The Radium Institute

Physical Decline

MEDICAL PROBLEMS BEGAN TO AFFLICT Curie in 1920, when she learned that she had a double cataract. Today we know that exposure to radiation can cause this disease, in which the lens of the eye becomes clouded. Her vision became so impaired that she had to write her lecture notes in huge letters and have her daughters guide her around. Only after four operations was she able again to carry out exacting lab procedures and drive a car.

Curie, like other researchers and industrialists of the day, was unclear about the health effects of exposure to radioactivity. In 1925 she participated in a commission of the French Academy of Medicine that recommended the use of lead screens and periodic tests of the blood cells of workers in industrial labs where radioactive materials were prepared.
advertisement for "Tho-Radia"
Advertisement for “Tho-Radia,” a beauty cream containing the radioactive materials Thorium and Radium. Many such nostrums were sold world-wide. Through the 1920s most people believed that low levels of radiation were beneficial--killing germs and stimulating growth. (Photo ACJC)
Although she did not believe that researchers were exposed to the same dangers as industrial workers, she required the Radium Institute staff to have their blood counts checked regularly. She also advised staff members to get regular exercise and fresh air, as if these precautions would protect them from radiation's harmful effects.

“Perhaps radium has something to do with these troubles, but it cannot be affirmed with certainty.”
--letter from Curie to her sister Bronya, November 1920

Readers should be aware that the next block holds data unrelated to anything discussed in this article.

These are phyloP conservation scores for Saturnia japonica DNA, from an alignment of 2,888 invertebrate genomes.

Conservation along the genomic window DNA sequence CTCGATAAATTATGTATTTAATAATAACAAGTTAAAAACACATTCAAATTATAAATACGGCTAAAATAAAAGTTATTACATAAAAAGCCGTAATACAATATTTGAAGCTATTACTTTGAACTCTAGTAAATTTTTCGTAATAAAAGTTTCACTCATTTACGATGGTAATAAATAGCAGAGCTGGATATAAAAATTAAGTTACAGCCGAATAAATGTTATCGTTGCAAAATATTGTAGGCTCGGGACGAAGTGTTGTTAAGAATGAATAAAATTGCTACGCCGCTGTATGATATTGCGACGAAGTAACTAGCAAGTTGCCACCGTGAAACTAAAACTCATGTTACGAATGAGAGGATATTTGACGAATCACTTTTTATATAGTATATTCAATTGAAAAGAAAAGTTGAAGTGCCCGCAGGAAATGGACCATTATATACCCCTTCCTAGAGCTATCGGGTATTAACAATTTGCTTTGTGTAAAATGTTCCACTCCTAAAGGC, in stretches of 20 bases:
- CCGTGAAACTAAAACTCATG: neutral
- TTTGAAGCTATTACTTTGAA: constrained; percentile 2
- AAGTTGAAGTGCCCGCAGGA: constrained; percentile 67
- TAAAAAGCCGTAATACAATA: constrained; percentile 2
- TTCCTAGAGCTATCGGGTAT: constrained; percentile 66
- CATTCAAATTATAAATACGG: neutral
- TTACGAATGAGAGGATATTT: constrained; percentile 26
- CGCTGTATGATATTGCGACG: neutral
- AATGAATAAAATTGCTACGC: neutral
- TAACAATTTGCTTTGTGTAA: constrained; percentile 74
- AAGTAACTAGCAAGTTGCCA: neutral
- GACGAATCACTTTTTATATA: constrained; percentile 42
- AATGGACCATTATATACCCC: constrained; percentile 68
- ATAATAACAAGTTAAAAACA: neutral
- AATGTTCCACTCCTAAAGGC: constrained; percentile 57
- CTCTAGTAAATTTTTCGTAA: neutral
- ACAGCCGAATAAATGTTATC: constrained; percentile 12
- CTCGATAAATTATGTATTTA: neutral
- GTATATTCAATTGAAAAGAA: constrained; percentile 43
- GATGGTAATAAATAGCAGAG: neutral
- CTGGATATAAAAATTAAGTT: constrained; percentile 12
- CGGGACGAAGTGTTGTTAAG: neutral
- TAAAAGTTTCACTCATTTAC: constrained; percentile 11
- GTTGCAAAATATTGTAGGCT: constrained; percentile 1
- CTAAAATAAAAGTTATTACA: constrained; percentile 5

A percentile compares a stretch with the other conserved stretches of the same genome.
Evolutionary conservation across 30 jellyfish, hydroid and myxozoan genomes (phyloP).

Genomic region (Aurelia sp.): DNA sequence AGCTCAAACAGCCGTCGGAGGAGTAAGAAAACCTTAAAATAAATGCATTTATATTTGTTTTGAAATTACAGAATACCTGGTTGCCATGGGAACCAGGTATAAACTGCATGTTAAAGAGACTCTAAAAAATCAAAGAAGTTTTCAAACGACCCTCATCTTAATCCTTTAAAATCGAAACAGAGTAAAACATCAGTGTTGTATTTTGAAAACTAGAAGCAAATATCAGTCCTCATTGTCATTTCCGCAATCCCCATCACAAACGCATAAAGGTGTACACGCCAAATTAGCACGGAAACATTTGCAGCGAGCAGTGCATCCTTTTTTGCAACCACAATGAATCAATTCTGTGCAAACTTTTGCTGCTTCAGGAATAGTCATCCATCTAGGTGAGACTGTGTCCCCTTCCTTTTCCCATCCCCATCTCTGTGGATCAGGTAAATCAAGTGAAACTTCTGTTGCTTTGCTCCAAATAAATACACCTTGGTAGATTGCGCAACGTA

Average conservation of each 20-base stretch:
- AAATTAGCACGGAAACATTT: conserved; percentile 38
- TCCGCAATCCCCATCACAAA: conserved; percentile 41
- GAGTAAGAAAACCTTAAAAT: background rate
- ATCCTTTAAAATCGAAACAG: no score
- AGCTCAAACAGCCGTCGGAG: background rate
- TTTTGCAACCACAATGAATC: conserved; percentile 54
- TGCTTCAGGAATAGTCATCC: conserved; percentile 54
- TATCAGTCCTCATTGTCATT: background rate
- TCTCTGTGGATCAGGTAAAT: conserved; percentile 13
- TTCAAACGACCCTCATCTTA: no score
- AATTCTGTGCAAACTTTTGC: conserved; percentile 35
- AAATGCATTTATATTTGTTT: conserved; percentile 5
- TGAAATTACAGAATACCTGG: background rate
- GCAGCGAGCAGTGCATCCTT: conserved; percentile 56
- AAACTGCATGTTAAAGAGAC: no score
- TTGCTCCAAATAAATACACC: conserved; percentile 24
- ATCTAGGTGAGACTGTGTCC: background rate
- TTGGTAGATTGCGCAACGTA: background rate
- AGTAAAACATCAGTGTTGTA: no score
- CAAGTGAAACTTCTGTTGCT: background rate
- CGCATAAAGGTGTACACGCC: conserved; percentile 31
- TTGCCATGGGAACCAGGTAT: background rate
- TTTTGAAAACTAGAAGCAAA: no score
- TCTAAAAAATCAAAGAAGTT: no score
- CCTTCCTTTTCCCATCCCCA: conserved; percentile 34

Curie at 1933 Solvay Congress
When Curie attended the Solvay Congress of 1933, she was no longer, as in 1911, the only woman in attendance. She is seated here to Langevin's left.

SOME DAYS SHE WAS TOO SICK TO GO TO THE LAB. On those days she worked at home on the manuscript of her book Radioactivity, which would be published posthumously in 1935. At first her regimen of diet and exercise worked. Yet her health continued to deteriorate. Over the Easter holiday of 1934, she took a last trip with her sister Bronya, during which she paid a final visit to her brother-in-law Jacques Curie. In May she went home sick from the lab in mid-afternoon and never returned.

“In the event of my death I give to the Radium Institute, of Paris, for exclusive use in the Curie laboratory, the gram of radium given to me by the Executive Committee of Women of the Marie Curie Radium Fund...”

busts of the Curies
Today busts of Marie and Pierre Curie stand in the garden of the Radium Institute, now home to the Curie Museum.
None of the specialists who examined Curie could diagnose her problem. Suspecting tuberculosis, several advised a stay at a sanatorium in Switzerland. A medical expert from Geneva finally diagnosed a blood disorder for which there was no cure. She died on July 4, 1934. “The disease was an aplastic pernicious anemia of rapid, feverish development,” the sanatorium director reported. “The bone marrow did not react, probably because it had been injured by a long accumulation of radiations.”
CURIE WAS BURIED TWICE On July 6, 1934, she was interred in the same cemetery in Sceaux where her in-laws and Pierre lay. Over 60 years later the remains of Pierre and Marie Curie were re-interred in France's national mausoleum, the Panthéon, in Paris. Marie Curie thus became the first woman whose own accomplishments earned her the right to rest for eternity alongside France's most eminent men.

reinterment of Curies
During the reinterment of Pierre and Marie Curie at the Panthéon, the president of France said, “As the country bows before her ashes...I form the wish, in the name of France, that everywhere in the world the equality of the rights of women and men might progress.”

“By transferring these ashes of Pierre and Marie Curie into the sanctuary of our collective memory, France not only performs an act of recognition, it also affirms a faith in science, in research, and its respect for those who dedicate themselves to science, just as Pierre and Marie Curie dedicated their energies and their lives to science.”

--President François Mitterand at the Panthéon, April 1995

Irène and Frédéric Joliot-Curie

� 2000 - American Institute of Physics